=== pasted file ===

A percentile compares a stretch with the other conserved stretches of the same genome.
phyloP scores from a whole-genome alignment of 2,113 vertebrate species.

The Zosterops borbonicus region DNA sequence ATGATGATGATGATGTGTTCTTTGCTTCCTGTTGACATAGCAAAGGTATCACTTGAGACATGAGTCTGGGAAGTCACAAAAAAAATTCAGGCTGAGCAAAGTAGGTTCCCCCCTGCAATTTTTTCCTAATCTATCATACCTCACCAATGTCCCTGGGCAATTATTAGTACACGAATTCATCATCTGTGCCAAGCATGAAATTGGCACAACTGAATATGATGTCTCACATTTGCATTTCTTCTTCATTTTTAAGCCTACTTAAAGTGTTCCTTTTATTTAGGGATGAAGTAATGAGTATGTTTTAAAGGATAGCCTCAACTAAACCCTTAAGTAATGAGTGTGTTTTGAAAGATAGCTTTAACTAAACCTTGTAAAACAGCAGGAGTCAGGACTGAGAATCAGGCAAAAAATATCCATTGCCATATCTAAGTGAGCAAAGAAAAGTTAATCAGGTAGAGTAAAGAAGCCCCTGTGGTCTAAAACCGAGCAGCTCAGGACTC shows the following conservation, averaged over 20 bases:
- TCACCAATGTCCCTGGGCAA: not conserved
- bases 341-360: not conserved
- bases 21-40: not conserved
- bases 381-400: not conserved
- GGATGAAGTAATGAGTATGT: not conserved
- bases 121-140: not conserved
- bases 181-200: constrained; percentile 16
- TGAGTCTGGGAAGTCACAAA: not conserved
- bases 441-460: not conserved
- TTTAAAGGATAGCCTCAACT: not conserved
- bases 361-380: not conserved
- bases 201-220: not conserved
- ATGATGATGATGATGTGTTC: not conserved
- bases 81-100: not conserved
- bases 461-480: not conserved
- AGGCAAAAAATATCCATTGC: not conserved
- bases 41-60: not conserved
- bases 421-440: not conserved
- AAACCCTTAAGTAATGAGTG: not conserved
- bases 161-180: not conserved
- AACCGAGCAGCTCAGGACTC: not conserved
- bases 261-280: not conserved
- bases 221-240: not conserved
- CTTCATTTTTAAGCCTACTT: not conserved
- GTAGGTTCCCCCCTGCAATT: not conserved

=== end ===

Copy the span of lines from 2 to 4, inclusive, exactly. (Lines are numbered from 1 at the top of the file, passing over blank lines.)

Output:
phyloP scores from a whole-genome alignment of 2,113 vertebrate species.

The Zosterops borbonicus region DNA sequence ATGATGATGATGATGTGTTCTTTGCTTCCTGTTGACATAGCAAAGGTATCACTTGAGACATGAGTCTGGGAAGTCACAAAAAAAATTCAGGCTGAGCAAAGTAGGTTCCCCCCTGCAATTTTTTCCTAATCTATCATACCTCACCAATGTCCCTGGGCAATTATTAGTACACGAATTCATCATCTGTGCCAAGCATGAAATTGGCACAACTGAATATGATGTCTCACATTTGCATTTCTTCTTCATTTTTAAGCCTACTTAAAGTGTTCCTTTTATTTAGGGATGAAGTAATGAGTATGTTTTAAAGGATAGCCTCAACTAAACCCTTAAGTAATGAGTGTGTTTTGAAAGATAGCTTTAACTAAACCTTGTAAAACAGCAGGAGTCAGGACTGAGAATCAGGCAAAAAATATCCATTGCCATATCTAAGTGAGCAAAGAAAAGTTAATCAGGTAGAGTAAAGAAGCCCCTGTGGTCTAAAACCGAGCAGCTCAGGACTC shows the following conservation, averaged over 20 bases:
- TCACCAATGTCCCTGGGCAA: not conserved